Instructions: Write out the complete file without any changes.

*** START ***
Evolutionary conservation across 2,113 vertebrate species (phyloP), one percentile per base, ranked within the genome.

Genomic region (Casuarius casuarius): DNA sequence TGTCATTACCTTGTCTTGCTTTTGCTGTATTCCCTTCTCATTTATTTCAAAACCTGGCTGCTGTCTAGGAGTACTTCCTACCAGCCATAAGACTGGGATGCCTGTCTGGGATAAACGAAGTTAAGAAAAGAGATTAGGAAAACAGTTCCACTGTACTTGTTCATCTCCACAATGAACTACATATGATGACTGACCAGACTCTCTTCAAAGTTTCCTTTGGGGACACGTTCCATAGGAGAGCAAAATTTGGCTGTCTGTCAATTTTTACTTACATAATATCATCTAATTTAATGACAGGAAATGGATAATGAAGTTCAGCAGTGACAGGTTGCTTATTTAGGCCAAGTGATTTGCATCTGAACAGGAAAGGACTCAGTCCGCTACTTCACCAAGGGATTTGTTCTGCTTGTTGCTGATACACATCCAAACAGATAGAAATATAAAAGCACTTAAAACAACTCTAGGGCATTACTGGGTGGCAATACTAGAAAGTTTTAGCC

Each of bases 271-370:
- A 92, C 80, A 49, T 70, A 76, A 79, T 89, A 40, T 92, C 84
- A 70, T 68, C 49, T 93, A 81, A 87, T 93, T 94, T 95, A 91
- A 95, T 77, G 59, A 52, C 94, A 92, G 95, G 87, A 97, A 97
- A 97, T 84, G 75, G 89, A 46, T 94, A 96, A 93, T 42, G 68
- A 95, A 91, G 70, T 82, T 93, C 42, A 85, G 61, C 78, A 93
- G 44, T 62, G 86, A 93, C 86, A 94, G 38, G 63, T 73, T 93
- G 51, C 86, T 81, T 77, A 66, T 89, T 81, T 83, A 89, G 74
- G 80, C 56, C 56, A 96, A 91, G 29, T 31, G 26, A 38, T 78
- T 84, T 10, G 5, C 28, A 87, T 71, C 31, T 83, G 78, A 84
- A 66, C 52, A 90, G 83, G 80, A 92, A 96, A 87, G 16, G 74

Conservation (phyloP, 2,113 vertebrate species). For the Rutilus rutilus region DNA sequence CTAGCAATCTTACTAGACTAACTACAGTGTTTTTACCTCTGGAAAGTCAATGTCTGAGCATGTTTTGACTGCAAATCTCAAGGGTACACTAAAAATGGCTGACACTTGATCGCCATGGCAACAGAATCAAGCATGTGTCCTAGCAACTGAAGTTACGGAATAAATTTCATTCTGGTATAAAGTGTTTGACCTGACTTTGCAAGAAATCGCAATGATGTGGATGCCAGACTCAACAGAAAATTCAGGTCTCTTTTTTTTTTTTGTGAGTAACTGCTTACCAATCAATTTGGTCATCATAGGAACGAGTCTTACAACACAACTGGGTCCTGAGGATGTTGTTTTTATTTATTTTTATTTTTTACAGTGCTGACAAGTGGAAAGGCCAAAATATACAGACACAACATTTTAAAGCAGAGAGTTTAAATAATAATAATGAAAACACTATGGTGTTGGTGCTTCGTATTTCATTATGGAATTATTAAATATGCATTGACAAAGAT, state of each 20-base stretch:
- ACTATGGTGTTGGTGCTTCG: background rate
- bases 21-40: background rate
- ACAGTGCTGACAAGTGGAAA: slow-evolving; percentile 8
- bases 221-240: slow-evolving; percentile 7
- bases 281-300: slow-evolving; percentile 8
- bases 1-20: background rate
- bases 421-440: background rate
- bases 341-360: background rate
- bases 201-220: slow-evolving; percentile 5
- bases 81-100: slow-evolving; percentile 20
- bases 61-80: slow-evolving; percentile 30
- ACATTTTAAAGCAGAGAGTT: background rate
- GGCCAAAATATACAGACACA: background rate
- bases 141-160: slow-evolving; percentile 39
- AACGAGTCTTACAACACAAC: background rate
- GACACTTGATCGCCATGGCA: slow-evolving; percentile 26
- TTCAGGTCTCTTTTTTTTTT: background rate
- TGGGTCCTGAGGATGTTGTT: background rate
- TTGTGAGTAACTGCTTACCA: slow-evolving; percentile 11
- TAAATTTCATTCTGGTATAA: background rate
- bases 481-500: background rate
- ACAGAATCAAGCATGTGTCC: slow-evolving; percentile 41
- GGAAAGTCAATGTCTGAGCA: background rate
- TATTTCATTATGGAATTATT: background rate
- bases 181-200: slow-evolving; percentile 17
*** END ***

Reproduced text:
Evolutionary conservation across 2,113 vertebrate species (phyloP), one percentile per base, ranked within the genome.

Genomic region (Casuarius casuarius): DNA sequence TGTCATTACCTTGTCTTGCTTTTGCTGTATTCCCTTCTCATTTATTTCAAAACCTGGCTGCTGTCTAGGAGTACTTCCTACCAGCCATAAGACTGGGATGCCTGTCTGGGATAAACGAAGTTAAGAAAAGAGATTAGGAAAACAGTTCCACTGTACTTGTTCATCTCCACAATGAACTACATATGATGACTGACCAGACTCTCTTCAAAGTTTCCTTTGGGGACACGTTCCATAGGAGAGCAAAATTTGGCTGTCTGTCAATTTTTACTTACATAATATCATCTAATTTAATGACAGGAAATGGATAATGAAGTTCAGCAGTGACAGGTTGCTTATTTAGGCCAAGTGATTTGCATCTGAACAGGAAAGGACTCAGTCCGCTACTTCACCAAGGGATTTGTTCTGCTTGTTGCTGATACACATCCAAACAGATAGAAATATAAAAGCACTTAAAACAACTCTAGGGCATTACTGGGTGGCAATACTAGAAAGTTTTAGCC

Each of bases 271-370:
- A 92, C 80, A 49, T 70, A 76, A 79, T 89, A 40, T 92, C 84
- A 70, T 68, C 49, T 93, A 81, A 87, T 93, T 94, T 95, A 91
- A 95, T 77, G 59, A 52, C 94, A 92, G 95, G 87, A 97, A 97
- A 97, T 84, G 75, G 89, A 46, T 94, A 96, A 93, T 42, G 68
- A 95, A 91, G 70, T 82, T 93, C 42, A 85, G 61, C 78, A 93
- G 44, T 62, G 86, A 93, C 86, A 94, G 38, G 63, T 73, T 93
- G 51, C 86, T 81, T 77, A 66, T 89, T 81, T 83, A 89, G 74
- G 80, C 56, C 56, A 96, A 91, G 29, T 31, G 26, A 38, T 78
- T 84, T 10, G 5, C 28, A 87, T 71, C 31, T 83, G 78, A 84
- A 66, C 52, A 90, G 83, G 80, A 92, A 96, A 87, G 16, G 74

Conservation (phyloP, 2,113 vertebrate species). For the Rutilus rutilus region DNA sequence CTAGCAATCTTACTAGACTAACTACAGTGTTTTTACCTCTGGAAAGTCAATGTCTGAGCATGTTTTGACTGCAAATCTCAAGGGTACACTAAAAATGGCTGACACTTGATCGCCATGGCAACAGAATCAAGCATGTGTCCTAGCAACTGAAGTTACGGAATAAATTTCATTCTGGTATAAAGTGTTTGACCTGACTTTGCAAGAAATCGCAATGATGTGGATGCCAGACTCAACAGAAAATTCAGGTCTCTTTTTTTTTTTTGTGAGTAACTGCTTACCAATCAATTTGGTCATCATAGGAACGAGTCTTACAACACAACTGGGTCCTGAGGATGTTGTTTTTATTTATTTTTATTTTTTACAGTGCTGACAAGTGGAAAGGCCAAAATATACAGACACAACATTTTAAAGCAGAGAGTTTAAATAATAATAATGAAAACACTATGGTGTTGGTGCTTCGTATTTCATTATGGAATTATTAAATATGCATTGACAAAGAT, state of each 20-base stretch:
- ACTATGGTGTTGGTGCTTCG: background rate
- bases 21-40: background rate
- ACAGTGCTGACAAGTGGAAA: slow-evolving; percentile 8
- bases 221-240: slow-evolving; percentile 7
- bases 281-300: slow-evolving; percentile 8
- bases 1-20: background rate
- bases 421-440: background rate
- bases 341-360: background rate
- bases 201-220: slow-evolving; percentile 5
- bases 81-100: slow-evolving; percentile 20
- bases 61-80: slow-evolving; percentile 30
- ACATTTTAAAGCAGAGAGTT: background rate
- GGCCAAAATATACAGACACA: background rate
- bases 141-160: slow-evolving; percentile 39
- AACGAGTCTTACAACACAAC: background rate
- GACACTTGATCGCCATGGCA: slow-evolving; percentile 26
- TTCAGGTCTCTTTTTTTTTT: background rate
- TGGGTCCTGAGGATGTTGTT: background rate
- TTGTGAGTAACTGCTTACCA: slow-evolving; percentile 11
- TAAATTTCATTCTGGTATAA: background rate
- bases 481-500: background rate
- ACAGAATCAAGCATGTGTCC: slow-evolving; percentile 41
- GGAAAGTCAATGTCTGAGCA: background rate
- TATTTCATTATGGAATTATT: background rate
- bases 181-200: slow-evolving; percentile 17